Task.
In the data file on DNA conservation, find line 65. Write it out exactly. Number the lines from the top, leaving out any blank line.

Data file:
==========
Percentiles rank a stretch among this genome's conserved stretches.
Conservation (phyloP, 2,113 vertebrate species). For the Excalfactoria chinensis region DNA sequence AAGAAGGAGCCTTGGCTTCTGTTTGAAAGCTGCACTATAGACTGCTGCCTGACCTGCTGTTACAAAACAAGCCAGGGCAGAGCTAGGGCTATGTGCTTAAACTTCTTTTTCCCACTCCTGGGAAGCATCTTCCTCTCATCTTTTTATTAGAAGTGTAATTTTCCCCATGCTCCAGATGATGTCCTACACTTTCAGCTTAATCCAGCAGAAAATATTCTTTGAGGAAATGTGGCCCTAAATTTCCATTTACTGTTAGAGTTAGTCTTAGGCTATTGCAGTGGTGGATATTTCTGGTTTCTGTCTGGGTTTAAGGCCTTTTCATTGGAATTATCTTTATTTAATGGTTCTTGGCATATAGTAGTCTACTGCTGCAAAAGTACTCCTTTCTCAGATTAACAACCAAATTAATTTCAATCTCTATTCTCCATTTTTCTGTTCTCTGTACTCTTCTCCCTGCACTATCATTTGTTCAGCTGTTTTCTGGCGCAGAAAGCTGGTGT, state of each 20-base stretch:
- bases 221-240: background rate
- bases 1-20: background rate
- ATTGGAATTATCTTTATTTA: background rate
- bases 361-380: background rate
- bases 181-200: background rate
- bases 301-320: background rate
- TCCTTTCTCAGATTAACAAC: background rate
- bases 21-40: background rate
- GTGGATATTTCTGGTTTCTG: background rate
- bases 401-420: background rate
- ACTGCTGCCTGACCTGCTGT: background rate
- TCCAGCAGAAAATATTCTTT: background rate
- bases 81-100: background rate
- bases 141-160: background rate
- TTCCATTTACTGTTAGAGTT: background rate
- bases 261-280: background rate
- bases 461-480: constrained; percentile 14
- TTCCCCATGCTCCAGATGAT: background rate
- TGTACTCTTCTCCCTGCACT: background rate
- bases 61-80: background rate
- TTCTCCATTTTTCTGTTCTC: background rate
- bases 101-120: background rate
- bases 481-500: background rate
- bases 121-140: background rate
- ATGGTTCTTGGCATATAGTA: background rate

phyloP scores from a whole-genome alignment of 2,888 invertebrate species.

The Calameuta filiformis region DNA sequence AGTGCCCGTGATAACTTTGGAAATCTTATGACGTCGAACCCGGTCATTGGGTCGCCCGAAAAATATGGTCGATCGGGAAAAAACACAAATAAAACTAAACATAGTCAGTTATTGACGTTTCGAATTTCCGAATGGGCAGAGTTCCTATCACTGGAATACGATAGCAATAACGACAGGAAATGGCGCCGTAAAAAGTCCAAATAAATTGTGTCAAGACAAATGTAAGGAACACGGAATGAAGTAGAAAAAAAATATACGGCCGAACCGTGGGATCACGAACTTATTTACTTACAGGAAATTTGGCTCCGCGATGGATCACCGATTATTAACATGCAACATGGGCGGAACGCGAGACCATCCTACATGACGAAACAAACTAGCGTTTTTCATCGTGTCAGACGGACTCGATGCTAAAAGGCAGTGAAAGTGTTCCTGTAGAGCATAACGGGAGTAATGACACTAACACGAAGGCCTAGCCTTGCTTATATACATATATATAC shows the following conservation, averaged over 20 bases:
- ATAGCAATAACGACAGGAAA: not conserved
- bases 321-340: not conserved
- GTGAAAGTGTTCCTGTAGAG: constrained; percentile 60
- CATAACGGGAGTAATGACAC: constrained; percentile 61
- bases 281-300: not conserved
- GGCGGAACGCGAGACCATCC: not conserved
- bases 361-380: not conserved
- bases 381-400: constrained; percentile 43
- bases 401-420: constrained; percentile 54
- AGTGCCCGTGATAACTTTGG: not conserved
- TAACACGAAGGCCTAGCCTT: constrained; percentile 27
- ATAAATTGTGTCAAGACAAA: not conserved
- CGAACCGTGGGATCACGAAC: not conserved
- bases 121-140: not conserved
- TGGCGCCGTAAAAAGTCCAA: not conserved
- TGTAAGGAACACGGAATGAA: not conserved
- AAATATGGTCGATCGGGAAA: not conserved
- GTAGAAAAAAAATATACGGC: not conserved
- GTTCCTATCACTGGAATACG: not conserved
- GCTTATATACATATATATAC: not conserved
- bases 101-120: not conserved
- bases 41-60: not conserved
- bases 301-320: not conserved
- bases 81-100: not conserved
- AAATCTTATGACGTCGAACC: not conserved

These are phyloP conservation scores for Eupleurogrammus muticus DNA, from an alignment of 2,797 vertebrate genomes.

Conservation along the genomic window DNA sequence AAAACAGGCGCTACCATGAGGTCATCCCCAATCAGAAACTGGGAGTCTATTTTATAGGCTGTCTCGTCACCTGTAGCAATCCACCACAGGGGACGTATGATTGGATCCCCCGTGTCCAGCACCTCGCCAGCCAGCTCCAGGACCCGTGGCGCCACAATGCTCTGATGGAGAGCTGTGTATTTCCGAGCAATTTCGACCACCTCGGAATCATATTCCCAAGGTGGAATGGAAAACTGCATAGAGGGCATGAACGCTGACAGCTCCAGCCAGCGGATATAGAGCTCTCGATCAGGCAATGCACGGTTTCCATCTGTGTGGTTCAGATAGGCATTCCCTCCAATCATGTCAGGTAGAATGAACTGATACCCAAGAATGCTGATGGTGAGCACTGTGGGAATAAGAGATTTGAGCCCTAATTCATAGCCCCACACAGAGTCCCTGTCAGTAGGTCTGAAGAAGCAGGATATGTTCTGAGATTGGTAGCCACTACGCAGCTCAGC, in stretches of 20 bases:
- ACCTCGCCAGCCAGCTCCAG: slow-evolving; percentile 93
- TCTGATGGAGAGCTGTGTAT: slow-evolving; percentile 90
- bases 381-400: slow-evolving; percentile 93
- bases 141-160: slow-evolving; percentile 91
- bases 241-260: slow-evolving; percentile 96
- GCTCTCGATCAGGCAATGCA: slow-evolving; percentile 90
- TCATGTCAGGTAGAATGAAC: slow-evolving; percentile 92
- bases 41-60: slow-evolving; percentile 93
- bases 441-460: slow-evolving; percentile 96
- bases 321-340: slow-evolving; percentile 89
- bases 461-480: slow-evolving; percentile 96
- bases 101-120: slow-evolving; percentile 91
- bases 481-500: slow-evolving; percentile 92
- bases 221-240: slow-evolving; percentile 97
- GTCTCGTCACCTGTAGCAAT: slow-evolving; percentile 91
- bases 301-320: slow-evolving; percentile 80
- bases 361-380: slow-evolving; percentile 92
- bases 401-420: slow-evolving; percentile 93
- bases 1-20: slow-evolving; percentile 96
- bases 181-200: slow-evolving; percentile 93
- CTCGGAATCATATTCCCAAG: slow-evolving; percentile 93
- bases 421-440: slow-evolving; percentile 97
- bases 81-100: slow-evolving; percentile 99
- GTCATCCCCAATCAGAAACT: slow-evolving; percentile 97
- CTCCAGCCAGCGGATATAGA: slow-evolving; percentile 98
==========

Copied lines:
- bases 441-460: slow-evolving; percentile 96